Meet Sefa Gohoho Boatin, an alumnus of The London School of Economics and one of the Ghana Climate Innovation Centre’s female entrepreneurs. Her company, Arela chemicals, which is cofounded with Charles Boatin and Dewey Mair innovates on waste-to-chemicals by converting agricultural residue into food grade carbon dioxide for carbonated beverages and compressed natural gas for the energy production.
The main agricultural residue used by Arela is maize. In Asante Akim North District, where the Arela manufacturing plan is, there are over 200 farmers who grow maize for a living. Their Maize waste is usually burnt as their way of clearing their land after harvest, and this is a major cause of Chronic Obstructive Pulmonary Disease, because the burning of maize stover injectes close to 30,000 tonnes of small particulate matter into the atmosphere.
Before Arela, Sefa served as the Corporate Affairs and Institutional Advancement Manager for former President Obama’s Young African Leaders Initiative Regional Leadership Center, West Africa. An expert in brand building, and capacity building, she has a demonstrated experience in and building close, long-term, partnerships with the founders and managers of various portfolio companies and organizations.
Her first taste of entrepreneurship started 15 years ago with Eden N’ Eve, a Flower farm which only employs women, to reclaim the role of women in development.
For sefa, When Dewey and Charles starting talking about a business that had a positive impact on the environment, there was no second thoughts because “it’s very natural and easy as a woman, to be concerned about the environment, because women are intrinsically linked to nature. Even once a month, our bodies are controlled by the moon, like the tides are controlled by the moon. So with that in mind, it is impossible for me to be involved in business without thinking of the effects of the business on the environment”.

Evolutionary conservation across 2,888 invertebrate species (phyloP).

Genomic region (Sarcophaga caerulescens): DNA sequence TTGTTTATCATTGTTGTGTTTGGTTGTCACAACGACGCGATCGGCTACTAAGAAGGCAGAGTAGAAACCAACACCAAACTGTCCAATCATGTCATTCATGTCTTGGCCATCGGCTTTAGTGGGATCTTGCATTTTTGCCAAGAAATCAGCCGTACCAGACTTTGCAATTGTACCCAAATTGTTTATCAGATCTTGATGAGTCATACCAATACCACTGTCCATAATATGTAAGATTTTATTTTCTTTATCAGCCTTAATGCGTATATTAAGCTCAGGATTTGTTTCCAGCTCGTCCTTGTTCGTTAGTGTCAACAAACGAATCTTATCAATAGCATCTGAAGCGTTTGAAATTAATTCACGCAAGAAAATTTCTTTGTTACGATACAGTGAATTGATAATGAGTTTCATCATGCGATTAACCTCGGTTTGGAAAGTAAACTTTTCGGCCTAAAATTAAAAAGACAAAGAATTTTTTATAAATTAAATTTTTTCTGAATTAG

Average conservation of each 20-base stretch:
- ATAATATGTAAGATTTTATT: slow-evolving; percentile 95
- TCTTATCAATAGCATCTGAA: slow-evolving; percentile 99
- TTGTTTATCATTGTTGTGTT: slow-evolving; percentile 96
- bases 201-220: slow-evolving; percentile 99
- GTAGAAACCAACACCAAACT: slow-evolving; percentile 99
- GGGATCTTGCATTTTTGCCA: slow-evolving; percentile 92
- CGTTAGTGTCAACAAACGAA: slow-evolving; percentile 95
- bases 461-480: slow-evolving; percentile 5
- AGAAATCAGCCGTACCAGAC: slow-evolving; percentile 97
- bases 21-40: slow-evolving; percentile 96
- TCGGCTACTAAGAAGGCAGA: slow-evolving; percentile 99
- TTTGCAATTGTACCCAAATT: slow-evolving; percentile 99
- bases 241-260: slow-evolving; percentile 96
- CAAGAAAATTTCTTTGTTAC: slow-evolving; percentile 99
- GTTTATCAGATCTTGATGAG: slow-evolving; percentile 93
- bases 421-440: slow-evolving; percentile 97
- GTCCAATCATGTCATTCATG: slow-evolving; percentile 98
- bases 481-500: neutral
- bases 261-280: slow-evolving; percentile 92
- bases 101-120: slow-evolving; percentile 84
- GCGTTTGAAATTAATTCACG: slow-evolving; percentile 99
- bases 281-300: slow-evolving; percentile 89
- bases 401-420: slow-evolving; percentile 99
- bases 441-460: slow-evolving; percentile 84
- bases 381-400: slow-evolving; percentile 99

The second reason Sefa says she and her co-founders started Arela, and Sefa explains that this motive is very personal to her, was to ensure that women have a meaningful place in this business. Women are usually marginalized in our communities, and yet they are some of the most efficient contributors to households, communities, and the economy – and they want to be part of the solution to improving their lives. Besides, it’s the women who actually are the first victims of environmental degradation, because they are the ones who fetch water, so if there is no water, it is them who walk for hours looking for water. They are the ones who fetch firewood. They are the ones who produce food for their families. So it’s easy for them to explain when the environment is degraded and to persuade them to take action, because they can see where it will impact them directly positively.
And Sefa is still very excited at the prospect of the impact of Arela, not only because it provides a product that would be 40% cheaper than what the beverage companies are currently buying, but also they will sustain Arela’s plant with our own biogas, help save the planet, and support the community’s development. The triple bottom line! She calls it
The balancing, or imbalancing, act of being a woman entrepreneur